Buckle your seat belt; the 100 Deadliest Days began on Memorial Day, a period when national teen crash deaths historically climb.
Over the past five years, AAA Foundation of Traffic Safety research shows more than 5,000 people were killed in vehicle crashes involving teen drivers during the period that lasts until Labor Day.
And to make roadway users aware of this situation, the AAA Foundation has released a follow-up report, confirming nearly 60% of teen crashes involve behind-the-wheel distractions — primarily texting and social media use — that are on the rise among teen drivers. The Foundation is the research arm of the national AAA.
This report is part of the most comprehensive eight-year research project ever conducted into crash videos of teen drivers. Collaborating with University of Iowa researchers, the Foundation analyzed the moments leading up to a crash in more than 2,200 in-car dash camera videos.
Comparing new-crash videos with those captured from 2007 – 2012, the report found consistent trends involving these top three teen-driver distractions in moments leading up to a crash:
- 15% of the crashes involved talking or attending to other passengers in the vehicle;
- 12% involved talking, texting or operating a cell phone;
- 11% involved attending to or looking at something inside the vehicle;
“Every day during the summer, an average of 10 people die as a result of injuries from a crash involving a teen driver” said Jurek Grabowski, the Foundation’s Research Director. “This new research shows distraction continues to be one of the leading causes of crashes for teens”
Teens Are Talking Less; Texting More
Over the eight years, researchers also discovered teen cellphone use has changed significantly. For example, teens no longer ‘talk’ on cellphones; in moments leading up to a crash, they were more likely to be texting or looking down at the phone. A previous AAA Foundation survey also showed nearly 50% of teen drivers admit they read a text message or email while driving in the past 30 days.
The Foundation’s most recent findings support conclusions by several other studies:
- A Pew Research Center study shows text messaging is a key component in daily teen interactions with more than half of teen drivers, sending an estimated 80 text messages daily.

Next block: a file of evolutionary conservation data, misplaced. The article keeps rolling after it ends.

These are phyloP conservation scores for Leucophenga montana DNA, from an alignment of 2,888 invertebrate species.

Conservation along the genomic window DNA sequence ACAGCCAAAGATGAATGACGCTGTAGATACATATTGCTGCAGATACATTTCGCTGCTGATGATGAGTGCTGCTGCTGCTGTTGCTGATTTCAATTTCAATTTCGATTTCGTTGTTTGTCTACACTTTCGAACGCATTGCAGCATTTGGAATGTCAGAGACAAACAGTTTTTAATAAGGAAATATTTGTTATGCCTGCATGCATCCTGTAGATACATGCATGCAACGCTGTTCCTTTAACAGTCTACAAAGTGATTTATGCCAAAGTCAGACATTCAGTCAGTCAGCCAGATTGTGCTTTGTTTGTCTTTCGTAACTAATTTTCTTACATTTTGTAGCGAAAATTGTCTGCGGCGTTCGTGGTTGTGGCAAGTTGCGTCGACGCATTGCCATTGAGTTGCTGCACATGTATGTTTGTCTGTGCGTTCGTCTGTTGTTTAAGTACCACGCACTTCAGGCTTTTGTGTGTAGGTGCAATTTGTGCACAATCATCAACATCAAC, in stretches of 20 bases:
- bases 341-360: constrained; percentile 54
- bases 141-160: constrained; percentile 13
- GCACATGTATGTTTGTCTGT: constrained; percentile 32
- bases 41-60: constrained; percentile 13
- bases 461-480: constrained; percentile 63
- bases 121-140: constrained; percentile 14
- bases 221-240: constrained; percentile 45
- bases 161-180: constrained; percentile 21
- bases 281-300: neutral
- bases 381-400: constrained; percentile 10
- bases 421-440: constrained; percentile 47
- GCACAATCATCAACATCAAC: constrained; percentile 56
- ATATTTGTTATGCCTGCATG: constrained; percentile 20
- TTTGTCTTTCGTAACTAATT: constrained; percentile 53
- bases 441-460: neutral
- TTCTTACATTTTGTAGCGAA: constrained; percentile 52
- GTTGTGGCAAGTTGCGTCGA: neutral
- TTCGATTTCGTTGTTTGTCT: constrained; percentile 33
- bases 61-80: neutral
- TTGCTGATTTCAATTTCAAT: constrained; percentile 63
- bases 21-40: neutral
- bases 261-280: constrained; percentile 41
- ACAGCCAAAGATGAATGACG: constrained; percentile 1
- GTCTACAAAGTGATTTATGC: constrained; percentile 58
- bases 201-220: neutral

- Virginia Tech Transportation Institute research discovered texting creates a crash risk 23 times worse than driving while not distracted.
- A National Highway Traffic Safety Administration’s (NHTSA) Survey, showed the percentage of young drivers visibly seen manipulating a hand-held device quadrupled between 2007 to 2014
AAA clubs nationally continue to lobby for strict graduated driver licensing laws and teen wireless bans. In Connecticut, the state’s Graduated Driver’s License law — one of the most effective in the nation — places restrictions on 16- and 17-year old drivers during their first driving year, limiting who they may transport during the first and second six month periods of driving. The GDL also prohibits the use of electronic equipment and sets a night curfew.
Of course, the law is only as good as the parent who insists their teen comply. AAA encourages parents to educate their teen about distracted driving dangers and monitor their actions behind the wheel by:
- Having early and frequent conversations about distraction dangers;
- Being a good driver role model; and
- Establishing a parent-teen driving agreement that sets family rules.
TeenDriving.AAA.com and AAA StartSmart , a website and an online program, respectively, offers various tools and resources to help prepare parents and teens for the dangerous summer driving season. Parents should enroll teens in a professional driver education program that teaches how to avoid driver distraction and other safety skills. Visitwww.aaa.com/drivertraining.
AAA Northeast is a not-for-profit auto club with 62 offices in Rhode Island, Massachusetts, Connecticut, New Jersey and New York providing more than 6 million local AAA members with travel, insurance, finance, and auto-related services.